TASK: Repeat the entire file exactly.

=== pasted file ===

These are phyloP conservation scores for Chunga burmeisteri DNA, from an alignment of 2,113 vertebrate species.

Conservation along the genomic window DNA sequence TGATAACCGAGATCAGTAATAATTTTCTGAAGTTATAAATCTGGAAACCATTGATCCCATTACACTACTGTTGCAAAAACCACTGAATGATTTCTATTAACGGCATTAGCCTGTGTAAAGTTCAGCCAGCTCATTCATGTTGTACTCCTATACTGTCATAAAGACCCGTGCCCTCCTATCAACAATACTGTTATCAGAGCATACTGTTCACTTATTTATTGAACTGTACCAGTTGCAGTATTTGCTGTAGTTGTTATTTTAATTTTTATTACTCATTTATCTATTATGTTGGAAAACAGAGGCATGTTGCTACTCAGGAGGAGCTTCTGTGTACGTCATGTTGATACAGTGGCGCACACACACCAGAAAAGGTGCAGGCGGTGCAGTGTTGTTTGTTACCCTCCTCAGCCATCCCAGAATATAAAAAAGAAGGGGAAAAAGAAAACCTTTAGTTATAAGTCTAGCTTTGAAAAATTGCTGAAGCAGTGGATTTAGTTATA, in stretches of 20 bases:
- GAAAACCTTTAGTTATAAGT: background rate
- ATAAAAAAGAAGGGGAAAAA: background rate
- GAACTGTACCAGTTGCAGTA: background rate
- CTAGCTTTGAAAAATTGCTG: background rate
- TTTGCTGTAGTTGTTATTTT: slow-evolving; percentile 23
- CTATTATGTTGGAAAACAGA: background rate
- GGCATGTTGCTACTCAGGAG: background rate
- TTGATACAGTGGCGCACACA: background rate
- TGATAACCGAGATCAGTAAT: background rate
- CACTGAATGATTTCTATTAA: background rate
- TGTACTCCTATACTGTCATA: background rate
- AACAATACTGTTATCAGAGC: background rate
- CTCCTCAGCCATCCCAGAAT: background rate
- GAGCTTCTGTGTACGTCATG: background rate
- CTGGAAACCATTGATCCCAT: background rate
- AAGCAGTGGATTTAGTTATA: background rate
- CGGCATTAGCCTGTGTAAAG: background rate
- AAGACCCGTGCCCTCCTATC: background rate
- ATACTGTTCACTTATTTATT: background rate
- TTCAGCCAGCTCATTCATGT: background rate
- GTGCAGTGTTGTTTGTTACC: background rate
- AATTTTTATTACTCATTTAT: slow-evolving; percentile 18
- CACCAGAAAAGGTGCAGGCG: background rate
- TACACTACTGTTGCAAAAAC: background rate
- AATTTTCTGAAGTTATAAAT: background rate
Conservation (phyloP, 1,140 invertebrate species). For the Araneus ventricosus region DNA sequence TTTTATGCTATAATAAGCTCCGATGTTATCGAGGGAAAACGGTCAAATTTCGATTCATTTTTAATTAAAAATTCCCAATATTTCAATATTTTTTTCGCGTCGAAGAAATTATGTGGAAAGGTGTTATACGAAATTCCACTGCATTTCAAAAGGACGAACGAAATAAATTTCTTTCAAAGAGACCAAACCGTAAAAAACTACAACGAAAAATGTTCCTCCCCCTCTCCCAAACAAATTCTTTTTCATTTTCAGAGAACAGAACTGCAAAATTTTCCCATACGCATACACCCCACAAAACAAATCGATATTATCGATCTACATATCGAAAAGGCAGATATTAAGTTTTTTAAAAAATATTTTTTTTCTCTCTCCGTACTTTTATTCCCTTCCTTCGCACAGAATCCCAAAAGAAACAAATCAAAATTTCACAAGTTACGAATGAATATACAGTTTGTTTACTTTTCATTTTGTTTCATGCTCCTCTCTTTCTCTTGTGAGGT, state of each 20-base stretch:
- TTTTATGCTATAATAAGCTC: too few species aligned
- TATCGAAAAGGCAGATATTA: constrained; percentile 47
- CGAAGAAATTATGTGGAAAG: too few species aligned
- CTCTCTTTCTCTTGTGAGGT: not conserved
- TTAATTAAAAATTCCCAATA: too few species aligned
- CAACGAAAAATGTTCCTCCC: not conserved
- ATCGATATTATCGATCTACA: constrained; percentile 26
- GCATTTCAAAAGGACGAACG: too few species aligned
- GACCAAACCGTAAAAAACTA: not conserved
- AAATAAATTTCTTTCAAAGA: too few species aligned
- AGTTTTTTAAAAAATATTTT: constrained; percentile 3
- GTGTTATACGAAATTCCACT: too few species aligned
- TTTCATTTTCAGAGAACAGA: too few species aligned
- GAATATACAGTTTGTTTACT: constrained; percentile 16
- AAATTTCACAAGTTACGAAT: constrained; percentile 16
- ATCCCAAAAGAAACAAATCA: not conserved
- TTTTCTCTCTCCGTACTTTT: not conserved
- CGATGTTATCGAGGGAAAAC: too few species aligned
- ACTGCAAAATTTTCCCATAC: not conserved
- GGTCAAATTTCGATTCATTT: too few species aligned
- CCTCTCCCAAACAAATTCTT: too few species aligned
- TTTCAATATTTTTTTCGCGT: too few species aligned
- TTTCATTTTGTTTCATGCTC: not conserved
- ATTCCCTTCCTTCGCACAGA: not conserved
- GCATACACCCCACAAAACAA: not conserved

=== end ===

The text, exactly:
These are phyloP conservation scores for Chunga burmeisteri DNA, from an alignment of 2,113 vertebrate species.

Conservation along the genomic window DNA sequence TGATAACCGAGATCAGTAATAATTTTCTGAAGTTATAAATCTGGAAACCATTGATCCCATTACACTACTGTTGCAAAAACCACTGAATGATTTCTATTAACGGCATTAGCCTGTGTAAAGTTCAGCCAGCTCATTCATGTTGTACTCCTATACTGTCATAAAGACCCGTGCCCTCCTATCAACAATACTGTTATCAGAGCATACTGTTCACTTATTTATTGAACTGTACCAGTTGCAGTATTTGCTGTAGTTGTTATTTTAATTTTTATTACTCATTTATCTATTATGTTGGAAAACAGAGGCATGTTGCTACTCAGGAGGAGCTTCTGTGTACGTCATGTTGATACAGTGGCGCACACACACCAGAAAAGGTGCAGGCGGTGCAGTGTTGTTTGTTACCCTCCTCAGCCATCCCAGAATATAAAAAAGAAGGGGAAAAAGAAAACCTTTAGTTATAAGTCTAGCTTTGAAAAATTGCTGAAGCAGTGGATTTAGTTATA, in stretches of 20 bases:
- GAAAACCTTTAGTTATAAGT: background rate
- ATAAAAAAGAAGGGGAAAAA: background rate
- GAACTGTACCAGTTGCAGTA: background rate
- CTAGCTTTGAAAAATTGCTG: background rate
- TTTGCTGTAGTTGTTATTTT: slow-evolving; percentile 23
- CTATTATGTTGGAAAACAGA: background rate
- GGCATGTTGCTACTCAGGAG: background rate
- TTGATACAGTGGCGCACACA: background rate
- TGATAACCGAGATCAGTAAT: background rate
- CACTGAATGATTTCTATTAA: background rate
- TGTACTCCTATACTGTCATA: background rate
- AACAATACTGTTATCAGAGC: background rate
- CTCCTCAGCCATCCCAGAAT: background rate
- GAGCTTCTGTGTACGTCATG: background rate
- CTGGAAACCATTGATCCCAT: background rate
- AAGCAGTGGATTTAGTTATA: background rate
- CGGCATTAGCCTGTGTAAAG: background rate
- AAGACCCGTGCCCTCCTATC: background rate
- ATACTGTTCACTTATTTATT: background rate
- TTCAGCCAGCTCATTCATGT: background rate
- GTGCAGTGTTGTTTGTTACC: background rate
- AATTTTTATTACTCATTTAT: slow-evolving; percentile 18
- CACCAGAAAAGGTGCAGGCG: background rate
- TACACTACTGTTGCAAAAAC: background rate
- AATTTTCTGAAGTTATAAAT: background rate
Conservation (phyloP, 1,140 invertebrate species). For the Araneus ventricosus region DNA sequence TTTTATGCTATAATAAGCTCCGATGTTATCGAGGGAAAACGGTCAAATTTCGATTCATTTTTAATTAAAAATTCCCAATATTTCAATATTTTTTTCGCGTCGAAGAAATTATGTGGAAAGGTGTTATACGAAATTCCACTGCATTTCAAAAGGACGAACGAAATAAATTTCTTTCAAAGAGACCAAACCGTAAAAAACTACAACGAAAAATGTTCCTCCCCCTCTCCCAAACAAATTCTTTTTCATTTTCAGAGAACAGAACTGCAAAATTTTCCCATACGCATACACCCCACAAAACAAATCGATATTATCGATCTACATATCGAAAAGGCAGATATTAAGTTTTTTAAAAAATATTTTTTTTCTCTCTCCGTACTTTTATTCCCTTCCTTCGCACAGAATCCCAAAAGAAACAAATCAAAATTTCACAAGTTACGAATGAATATACAGTTTGTTTACTTTTCATTTTGTTTCATGCTCCTCTCTTTCTCTTGTGAGGT, state of each 20-base stretch:
- TTTTATGCTATAATAAGCTC: too few species aligned
- TATCGAAAAGGCAGATATTA: constrained; percentile 47
- CGAAGAAATTATGTGGAAAG: too few species aligned
- CTCTCTTTCTCTTGTGAGGT: not conserved
- TTAATTAAAAATTCCCAATA: too few species aligned
- CAACGAAAAATGTTCCTCCC: not conserved
- ATCGATATTATCGATCTACA: constrained; percentile 26
- GCATTTCAAAAGGACGAACG: too few species aligned
- GACCAAACCGTAAAAAACTA: not conserved
- AAATAAATTTCTTTCAAAGA: too few species aligned
- AGTTTTTTAAAAAATATTTT: constrained; percentile 3
- GTGTTATACGAAATTCCACT: too few species aligned
- TTTCATTTTCAGAGAACAGA: too few species aligned
- GAATATACAGTTTGTTTACT: constrained; percentile 16
- AAATTTCACAAGTTACGAAT: constrained; percentile 16
- ATCCCAAAAGAAACAAATCA: not conserved
- TTTTCTCTCTCCGTACTTTT: not conserved
- CGATGTTATCGAGGGAAAAC: too few species aligned
- ACTGCAAAATTTTCCCATAC: not conserved
- GGTCAAATTTCGATTCATTT: too few species aligned
- CCTCTCCCAAACAAATTCTT: too few species aligned
- TTTCAATATTTTTTTCGCGT: too few species aligned
- TTTCATTTTGTTTCATGCTC: not conserved
- ATTCCCTTCCTTCGCACAGA: not conserved
- GCATACACCCCACAAAACAA: not conserved